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Nicaragua-Costa Rica Tensions Flare Up Over Water Rights

The Nicaraguan government announced yesterday that they will begin construction at the end of September to reroute the San Juan River, which runs along the country’s border with Costa Rica. Eden Pastora, the head of the committee for development of the San Juan River, said that the $1 million project is intended to “recover the 1,700 cubic meters per second of water that was lost after Costa Rica rerouted it toward its Colorado River between 1945 and 1950.” Costa Rica responded, issuing a statement on Tuesday that said a ruling by an international court "forcefully denies Nicaragua's pretension that it has the right to dredge the San Juan River.”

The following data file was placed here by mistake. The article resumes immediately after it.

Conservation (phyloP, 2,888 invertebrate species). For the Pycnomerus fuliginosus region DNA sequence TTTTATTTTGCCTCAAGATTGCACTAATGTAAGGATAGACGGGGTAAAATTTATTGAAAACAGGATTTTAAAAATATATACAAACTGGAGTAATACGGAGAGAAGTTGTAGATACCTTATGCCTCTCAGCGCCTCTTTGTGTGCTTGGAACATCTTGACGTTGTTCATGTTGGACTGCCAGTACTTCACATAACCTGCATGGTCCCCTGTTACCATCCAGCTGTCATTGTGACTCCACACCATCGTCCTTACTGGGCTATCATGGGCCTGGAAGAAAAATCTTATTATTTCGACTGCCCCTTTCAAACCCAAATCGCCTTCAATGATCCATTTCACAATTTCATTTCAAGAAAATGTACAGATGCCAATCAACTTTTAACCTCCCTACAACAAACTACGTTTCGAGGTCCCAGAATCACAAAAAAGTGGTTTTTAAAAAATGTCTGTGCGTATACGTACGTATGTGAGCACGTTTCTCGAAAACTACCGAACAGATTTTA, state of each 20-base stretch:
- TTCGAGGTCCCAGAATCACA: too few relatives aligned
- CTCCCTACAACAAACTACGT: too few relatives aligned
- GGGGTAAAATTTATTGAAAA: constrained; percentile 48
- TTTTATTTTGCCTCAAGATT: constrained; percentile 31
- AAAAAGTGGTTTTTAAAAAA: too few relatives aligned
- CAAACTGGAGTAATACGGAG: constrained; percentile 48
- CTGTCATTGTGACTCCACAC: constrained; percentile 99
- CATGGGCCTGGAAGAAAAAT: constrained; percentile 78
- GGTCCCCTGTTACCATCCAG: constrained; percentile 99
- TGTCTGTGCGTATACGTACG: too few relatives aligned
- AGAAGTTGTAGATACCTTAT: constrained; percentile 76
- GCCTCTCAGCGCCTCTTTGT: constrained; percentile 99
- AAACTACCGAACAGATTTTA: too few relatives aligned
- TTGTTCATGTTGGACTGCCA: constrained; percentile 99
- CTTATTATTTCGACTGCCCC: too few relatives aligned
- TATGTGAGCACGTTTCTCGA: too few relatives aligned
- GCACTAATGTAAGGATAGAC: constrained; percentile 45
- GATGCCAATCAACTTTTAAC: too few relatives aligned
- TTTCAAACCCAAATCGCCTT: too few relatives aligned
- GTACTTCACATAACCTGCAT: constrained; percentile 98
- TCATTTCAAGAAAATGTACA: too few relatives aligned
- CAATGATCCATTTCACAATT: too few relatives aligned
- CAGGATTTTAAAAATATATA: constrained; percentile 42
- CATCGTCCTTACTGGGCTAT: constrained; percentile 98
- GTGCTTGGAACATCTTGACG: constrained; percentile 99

Disputes over the river date back nearly 200 years. For both countries the river is seen as offering the promise for another canal route across Central America. But last month, the United Nations’ International Court of Justice unanimously reaffirmed Nicaragua’s sovereignty over the river and upheld the ban that does not allow Costa Rican police and military forces to use the river. Nicaragua’s exclusive sovereignty over the San Juan River was established in 1858 with the Cañas-Jerez treaty.

Any opinions expressed in this piece do not necessarily reflect those of Americas Quarterly or its publishers.
Tags: Costa Rica, Nicaragua, San Juan River, Cañas-Jerez treaty

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